The problem cannot be reduced to financial transfers alone. Disagreements also stem from diverging cultures and policies. The Visegrad countries may believe that the present-day EU is different from the group they joined in 2004. Its economic, social and environmental policies are more interventionist. The word «liberal» has completely changed its meaning. Brussels’ agenda is dominated by a neo-Marxist social progressivism that aims to make every individual happy, even as their sense of community evaporates. Viktor Orban’s well-known proclamation of «illiberal» democracy occurred exactly against this backdrop. In 2016, Messrs. Kaczynski and Orban pledged to wage a «cultural counterreformation» to reform a post-Brexit EU, but so far, they stand alone. Conservatives are an endangered species in today’s Western Europe, with the notable exception of Bavaria’s Christian Social Union, or CSU.
One may doubt Visegrad’s long-term ability to stay united in every political fight within the EU
In this context, the governing parties of the Visegrad Group stand out. Poland’s PiS is a Christian conservative party, while Fidesz (Hungarian Civic Alliance) is a national conservative catch-all party. Slovakia’s Smer-SD (Direction – Social Democracy) in fact mixes socialism with private business. And the Czech ANO (Action of Dissatisfied Citizens), led by the charismatic oligarch Andrej Babis, is a one-man show. But all these parties have something in common: they attract conservatives from the countryside. In the words of British commentator David Goodhart, their voters come from «somewhere» rather than from «anywhere». They are localists, not globalists. They live on the periphery, not in the center. The Western mainstream labels their representatives as populists, but their populism is not without merit. It can be defined as an illiberal democratic response to the undemocratic liberalism of elites.
To sum things up, Visegrad leaders, different as they may be, have a common interest to pursue their agenda as a voice of reason within the current EU. They could play hardball and they may use the veto power in budgetary negotiations. However, one may doubt Visegrad’s long-term ability to stay united in every political fight within the EU.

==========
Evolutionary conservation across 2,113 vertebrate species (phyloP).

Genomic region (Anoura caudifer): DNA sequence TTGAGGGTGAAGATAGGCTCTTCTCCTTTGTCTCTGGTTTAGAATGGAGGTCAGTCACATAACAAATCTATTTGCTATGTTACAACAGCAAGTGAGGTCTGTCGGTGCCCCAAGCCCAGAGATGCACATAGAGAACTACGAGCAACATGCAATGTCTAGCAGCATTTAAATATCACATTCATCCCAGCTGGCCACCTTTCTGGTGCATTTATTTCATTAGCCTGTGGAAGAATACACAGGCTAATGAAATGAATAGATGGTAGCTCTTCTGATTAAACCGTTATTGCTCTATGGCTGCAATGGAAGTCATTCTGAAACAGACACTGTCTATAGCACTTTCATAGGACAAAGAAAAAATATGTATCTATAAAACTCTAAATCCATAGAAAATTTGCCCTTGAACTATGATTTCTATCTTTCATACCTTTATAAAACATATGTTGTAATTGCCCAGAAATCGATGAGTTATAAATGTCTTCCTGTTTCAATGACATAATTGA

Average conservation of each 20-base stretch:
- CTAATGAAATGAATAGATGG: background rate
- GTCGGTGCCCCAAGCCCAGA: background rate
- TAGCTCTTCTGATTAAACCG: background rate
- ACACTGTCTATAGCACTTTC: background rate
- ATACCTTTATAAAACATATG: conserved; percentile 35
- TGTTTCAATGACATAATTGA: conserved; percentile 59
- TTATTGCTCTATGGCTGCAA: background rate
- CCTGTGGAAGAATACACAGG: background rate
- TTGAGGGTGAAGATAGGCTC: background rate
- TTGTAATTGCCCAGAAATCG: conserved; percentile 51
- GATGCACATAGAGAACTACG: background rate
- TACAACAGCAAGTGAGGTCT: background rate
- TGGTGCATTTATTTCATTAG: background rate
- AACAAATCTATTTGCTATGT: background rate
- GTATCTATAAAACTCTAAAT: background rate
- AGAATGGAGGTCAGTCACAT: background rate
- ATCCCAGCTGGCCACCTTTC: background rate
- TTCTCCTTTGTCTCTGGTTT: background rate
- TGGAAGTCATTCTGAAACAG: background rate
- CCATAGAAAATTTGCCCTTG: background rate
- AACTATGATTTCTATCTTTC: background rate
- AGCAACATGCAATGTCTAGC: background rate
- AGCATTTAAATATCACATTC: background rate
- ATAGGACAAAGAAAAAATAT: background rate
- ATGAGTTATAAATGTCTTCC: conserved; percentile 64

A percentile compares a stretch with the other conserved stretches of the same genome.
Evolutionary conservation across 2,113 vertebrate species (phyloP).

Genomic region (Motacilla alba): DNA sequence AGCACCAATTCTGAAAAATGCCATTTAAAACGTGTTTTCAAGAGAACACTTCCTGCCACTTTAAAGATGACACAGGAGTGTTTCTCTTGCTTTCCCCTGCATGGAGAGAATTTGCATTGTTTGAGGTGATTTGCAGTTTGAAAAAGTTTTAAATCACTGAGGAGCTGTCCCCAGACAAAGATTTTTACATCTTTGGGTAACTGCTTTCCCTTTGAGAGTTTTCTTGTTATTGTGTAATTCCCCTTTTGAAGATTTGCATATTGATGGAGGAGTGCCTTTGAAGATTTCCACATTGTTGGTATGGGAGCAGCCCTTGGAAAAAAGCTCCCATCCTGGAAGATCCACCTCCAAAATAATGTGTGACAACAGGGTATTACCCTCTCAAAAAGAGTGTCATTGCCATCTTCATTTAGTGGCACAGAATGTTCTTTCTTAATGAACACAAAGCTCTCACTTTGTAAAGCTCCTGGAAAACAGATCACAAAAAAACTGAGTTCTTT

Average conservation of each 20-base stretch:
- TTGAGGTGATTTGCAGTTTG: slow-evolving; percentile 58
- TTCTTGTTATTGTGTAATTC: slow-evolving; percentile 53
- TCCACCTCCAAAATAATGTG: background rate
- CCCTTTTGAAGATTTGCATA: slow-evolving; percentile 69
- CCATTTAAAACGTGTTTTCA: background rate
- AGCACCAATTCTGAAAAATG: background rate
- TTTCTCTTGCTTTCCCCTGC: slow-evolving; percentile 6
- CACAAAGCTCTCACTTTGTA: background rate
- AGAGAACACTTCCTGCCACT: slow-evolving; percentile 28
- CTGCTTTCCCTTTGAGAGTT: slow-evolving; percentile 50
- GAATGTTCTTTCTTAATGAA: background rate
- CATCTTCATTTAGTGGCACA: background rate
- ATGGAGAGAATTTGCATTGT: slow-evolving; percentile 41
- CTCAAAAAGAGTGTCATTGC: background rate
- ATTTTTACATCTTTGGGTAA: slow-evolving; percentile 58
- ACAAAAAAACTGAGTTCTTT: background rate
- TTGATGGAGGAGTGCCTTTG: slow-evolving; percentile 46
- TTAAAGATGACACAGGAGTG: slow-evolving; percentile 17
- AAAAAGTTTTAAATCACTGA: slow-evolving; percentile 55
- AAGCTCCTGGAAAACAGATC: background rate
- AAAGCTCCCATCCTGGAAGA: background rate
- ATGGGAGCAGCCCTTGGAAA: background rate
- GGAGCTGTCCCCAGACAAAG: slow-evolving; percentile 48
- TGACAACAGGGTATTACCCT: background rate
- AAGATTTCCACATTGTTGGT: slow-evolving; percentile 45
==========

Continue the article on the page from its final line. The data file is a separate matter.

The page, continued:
Each member’s economic relationship with the Union is different. Slovakia, a member of the eurozone, envisions itself as a part of the core EU. Czechs are mostly euroskeptic, but Prime Minister Babis, who is accused of misusing EU funds, wants to avoid conflicts with German or French leaders that might harm his private business interests. The Polish and Hungarian leaders stand united by ideas, but they are competing for EU resources and may put financial interests ahead of mutual solidarity. (This already happened in March 2017, when European Council President Donald Tusk, a former Polish prime minister and Mr. Kaczynski’s longtime rival, was reconfirmed by a 27-1 vote, with Hungary siding with the majority against Poland.)
Brussels and the major EU powers will certainly try to exploit those differences. However, the Visegrad countries have reasons to play their cards confidently. First, the economic data on trade and investment flows argue in their favor, making the opportunity to blackmail them with EU funds rather limited. Second, the rest of the EU member states are far from united in their efforts. With the United Kingdom leaving, the Franco-German axis is unbalanced and the possible entry of French President Emmanuel Macron’s political party into the European parliament may cause a redistribution of power among its major blocs.
And third, Central Europe can look for inspiration in history. In the 19th century, for example, the Hungarians successfully challenged the imperial court in Vienna, finally achieving the Austro-Hungarian Compromise of 1867. The governments in Warsaw, Budapest and other Central Europe capitals have an opportunity to test their strength and influence within the EU in a similar way. For centuries, Central Europe’s curse was to be a periphery of the West. Now the region has a chance to demand a place closer to the center.